Private Memo to Siemens Stain

“Sent: 25/06/2015 09:25:01 GMT Daylight Time
Subj: Re: 318(7): Tuning an On Board Electric Field for Zero or Repulsive g Forces

This seems to be a quite unsual approache to me. Normally a “test mass” is assumed not to distort the external field by its own field. If size dimensions are reversed, the “external field” is tiny and extremely altered. In our case the field of the small mass m is totally dominated by the nearly constant gravitational force of the earth. There is no field of type 1/r^2 around mass m.
I guess that your argument is that the attractive force between both masses is equal with reversed sign, so modifying the “g” of one mass should alter both forces, even if one of the g’s is tiny. This will certainly be a challenging view for physicists. I suggest making this point clear in the paper.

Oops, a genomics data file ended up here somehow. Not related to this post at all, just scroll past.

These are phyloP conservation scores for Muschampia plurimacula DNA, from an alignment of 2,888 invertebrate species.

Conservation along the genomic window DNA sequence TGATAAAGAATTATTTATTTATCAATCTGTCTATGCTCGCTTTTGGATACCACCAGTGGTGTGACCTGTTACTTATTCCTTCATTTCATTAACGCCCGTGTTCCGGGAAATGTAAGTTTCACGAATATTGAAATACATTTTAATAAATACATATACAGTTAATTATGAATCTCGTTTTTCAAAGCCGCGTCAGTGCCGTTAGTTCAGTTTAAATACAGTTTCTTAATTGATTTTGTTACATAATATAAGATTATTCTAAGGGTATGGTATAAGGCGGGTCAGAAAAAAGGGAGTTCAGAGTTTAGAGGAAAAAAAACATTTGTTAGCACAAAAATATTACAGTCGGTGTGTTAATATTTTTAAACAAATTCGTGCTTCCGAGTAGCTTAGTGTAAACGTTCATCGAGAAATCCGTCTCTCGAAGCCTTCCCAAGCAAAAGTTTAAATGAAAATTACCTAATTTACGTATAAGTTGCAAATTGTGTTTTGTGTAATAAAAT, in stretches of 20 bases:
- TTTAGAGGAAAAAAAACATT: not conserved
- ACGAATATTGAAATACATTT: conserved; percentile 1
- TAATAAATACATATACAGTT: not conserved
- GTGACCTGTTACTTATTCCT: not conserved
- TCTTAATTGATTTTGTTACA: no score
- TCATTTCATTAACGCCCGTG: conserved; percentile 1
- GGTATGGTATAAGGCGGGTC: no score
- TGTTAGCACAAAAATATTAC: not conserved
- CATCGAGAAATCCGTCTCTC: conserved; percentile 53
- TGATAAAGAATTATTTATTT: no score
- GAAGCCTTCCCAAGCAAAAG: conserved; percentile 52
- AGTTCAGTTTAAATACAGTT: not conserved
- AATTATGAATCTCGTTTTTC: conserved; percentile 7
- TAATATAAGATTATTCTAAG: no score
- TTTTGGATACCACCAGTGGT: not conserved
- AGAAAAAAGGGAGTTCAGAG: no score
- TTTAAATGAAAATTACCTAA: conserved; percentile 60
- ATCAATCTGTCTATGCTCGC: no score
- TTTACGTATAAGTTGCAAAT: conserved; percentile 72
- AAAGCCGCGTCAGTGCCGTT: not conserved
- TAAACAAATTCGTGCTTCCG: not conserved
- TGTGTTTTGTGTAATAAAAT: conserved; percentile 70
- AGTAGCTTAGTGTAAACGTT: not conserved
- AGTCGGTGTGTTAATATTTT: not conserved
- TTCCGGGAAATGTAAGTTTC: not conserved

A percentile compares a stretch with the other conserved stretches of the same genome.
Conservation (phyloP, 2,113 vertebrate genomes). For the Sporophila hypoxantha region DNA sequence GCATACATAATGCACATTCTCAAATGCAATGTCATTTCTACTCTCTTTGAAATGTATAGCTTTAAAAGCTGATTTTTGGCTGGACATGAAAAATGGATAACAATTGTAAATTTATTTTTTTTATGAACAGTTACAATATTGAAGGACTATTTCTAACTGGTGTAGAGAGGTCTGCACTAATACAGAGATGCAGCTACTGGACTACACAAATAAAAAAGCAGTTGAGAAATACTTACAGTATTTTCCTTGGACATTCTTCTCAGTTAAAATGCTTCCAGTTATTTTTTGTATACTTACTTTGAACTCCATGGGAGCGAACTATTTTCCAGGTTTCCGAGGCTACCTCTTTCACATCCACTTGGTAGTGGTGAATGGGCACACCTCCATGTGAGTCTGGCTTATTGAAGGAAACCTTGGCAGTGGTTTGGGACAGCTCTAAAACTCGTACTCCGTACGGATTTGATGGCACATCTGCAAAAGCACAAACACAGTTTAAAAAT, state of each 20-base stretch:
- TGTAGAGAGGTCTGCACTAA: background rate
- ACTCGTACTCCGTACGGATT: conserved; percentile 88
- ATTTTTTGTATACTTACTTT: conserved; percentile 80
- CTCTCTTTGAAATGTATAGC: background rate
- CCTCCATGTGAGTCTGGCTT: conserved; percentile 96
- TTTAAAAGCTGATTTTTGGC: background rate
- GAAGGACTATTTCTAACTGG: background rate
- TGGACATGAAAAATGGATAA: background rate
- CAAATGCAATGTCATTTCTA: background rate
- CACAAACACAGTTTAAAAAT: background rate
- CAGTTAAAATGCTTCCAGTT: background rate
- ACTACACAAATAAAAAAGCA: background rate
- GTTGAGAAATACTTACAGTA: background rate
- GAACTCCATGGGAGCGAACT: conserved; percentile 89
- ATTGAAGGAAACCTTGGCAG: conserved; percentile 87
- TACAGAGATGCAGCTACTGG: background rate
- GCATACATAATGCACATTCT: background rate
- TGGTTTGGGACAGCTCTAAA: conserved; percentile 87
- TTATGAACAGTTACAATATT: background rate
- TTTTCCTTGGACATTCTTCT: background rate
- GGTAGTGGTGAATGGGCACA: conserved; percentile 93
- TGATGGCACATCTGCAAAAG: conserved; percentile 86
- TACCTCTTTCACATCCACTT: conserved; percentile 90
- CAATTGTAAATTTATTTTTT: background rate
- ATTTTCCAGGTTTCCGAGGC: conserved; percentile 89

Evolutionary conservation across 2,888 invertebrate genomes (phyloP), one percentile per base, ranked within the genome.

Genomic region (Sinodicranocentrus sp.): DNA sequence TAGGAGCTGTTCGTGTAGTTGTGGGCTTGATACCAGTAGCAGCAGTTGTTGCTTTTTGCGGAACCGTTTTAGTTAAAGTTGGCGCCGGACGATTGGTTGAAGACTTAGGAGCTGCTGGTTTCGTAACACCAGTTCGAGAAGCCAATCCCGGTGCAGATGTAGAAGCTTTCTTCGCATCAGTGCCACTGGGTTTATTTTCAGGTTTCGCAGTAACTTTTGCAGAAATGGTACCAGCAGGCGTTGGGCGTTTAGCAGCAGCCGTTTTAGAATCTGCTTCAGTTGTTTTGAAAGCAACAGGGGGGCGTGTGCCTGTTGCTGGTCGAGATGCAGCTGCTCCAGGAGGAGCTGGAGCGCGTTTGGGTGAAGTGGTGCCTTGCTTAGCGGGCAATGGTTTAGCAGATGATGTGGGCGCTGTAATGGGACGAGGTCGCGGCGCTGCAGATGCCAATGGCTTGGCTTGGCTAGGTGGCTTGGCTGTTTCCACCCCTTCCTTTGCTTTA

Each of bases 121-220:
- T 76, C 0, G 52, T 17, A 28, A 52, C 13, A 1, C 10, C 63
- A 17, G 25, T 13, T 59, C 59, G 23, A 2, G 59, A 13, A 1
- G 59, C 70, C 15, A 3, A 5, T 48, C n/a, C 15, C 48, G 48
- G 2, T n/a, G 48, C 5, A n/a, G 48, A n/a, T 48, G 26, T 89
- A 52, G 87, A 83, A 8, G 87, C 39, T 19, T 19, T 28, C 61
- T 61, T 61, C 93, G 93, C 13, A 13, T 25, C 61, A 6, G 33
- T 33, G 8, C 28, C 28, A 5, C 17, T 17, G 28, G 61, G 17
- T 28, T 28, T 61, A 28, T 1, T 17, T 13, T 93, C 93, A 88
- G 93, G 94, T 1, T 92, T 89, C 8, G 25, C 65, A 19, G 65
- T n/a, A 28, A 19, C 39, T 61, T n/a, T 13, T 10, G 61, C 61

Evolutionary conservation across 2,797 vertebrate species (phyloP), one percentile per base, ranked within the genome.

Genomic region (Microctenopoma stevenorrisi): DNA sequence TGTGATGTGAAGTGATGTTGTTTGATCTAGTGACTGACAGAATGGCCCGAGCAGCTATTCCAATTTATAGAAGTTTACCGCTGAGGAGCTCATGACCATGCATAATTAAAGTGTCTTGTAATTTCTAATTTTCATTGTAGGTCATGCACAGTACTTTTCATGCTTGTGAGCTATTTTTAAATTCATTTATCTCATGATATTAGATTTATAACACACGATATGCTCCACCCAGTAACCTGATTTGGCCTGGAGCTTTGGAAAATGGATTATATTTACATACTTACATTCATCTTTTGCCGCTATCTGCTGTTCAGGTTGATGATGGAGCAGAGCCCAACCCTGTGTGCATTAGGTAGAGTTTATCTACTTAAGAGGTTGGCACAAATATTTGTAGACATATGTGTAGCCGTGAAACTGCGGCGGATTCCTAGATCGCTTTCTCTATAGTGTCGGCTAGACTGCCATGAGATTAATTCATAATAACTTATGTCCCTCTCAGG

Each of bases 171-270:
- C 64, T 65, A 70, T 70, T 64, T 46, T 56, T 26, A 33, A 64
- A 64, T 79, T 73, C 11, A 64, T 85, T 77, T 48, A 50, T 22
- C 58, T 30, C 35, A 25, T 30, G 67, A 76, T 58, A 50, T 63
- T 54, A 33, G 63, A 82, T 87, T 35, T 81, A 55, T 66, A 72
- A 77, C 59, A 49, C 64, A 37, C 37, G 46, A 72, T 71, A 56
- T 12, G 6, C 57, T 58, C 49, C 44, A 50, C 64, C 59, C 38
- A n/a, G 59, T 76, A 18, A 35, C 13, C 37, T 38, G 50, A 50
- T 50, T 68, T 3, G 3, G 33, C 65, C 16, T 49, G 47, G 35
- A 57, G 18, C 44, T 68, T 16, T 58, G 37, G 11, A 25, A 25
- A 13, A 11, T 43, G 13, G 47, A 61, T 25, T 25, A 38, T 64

Hello, SS, you are quite right to question der Führer, because he is a chemist and knows little physics. Your computer-checking is quite meaningless of course because you can find only algebraic mistakes. Neither of you is able to formulate the correct physical model, and no amount of computer-checking can detect that sort of mistake. You do not believe us? Try this simple problem, which is very pertinent to your current loony exchanges: if a planet-sized spherical mass is located close to a football-sized sphere, at what point do the gravitational fields cancel? As a follow-up question, is there more than one such point? Der Führer will be unable to work it out because it is a case which is never discussed in textbooks; it took one of us the best part of an hour.


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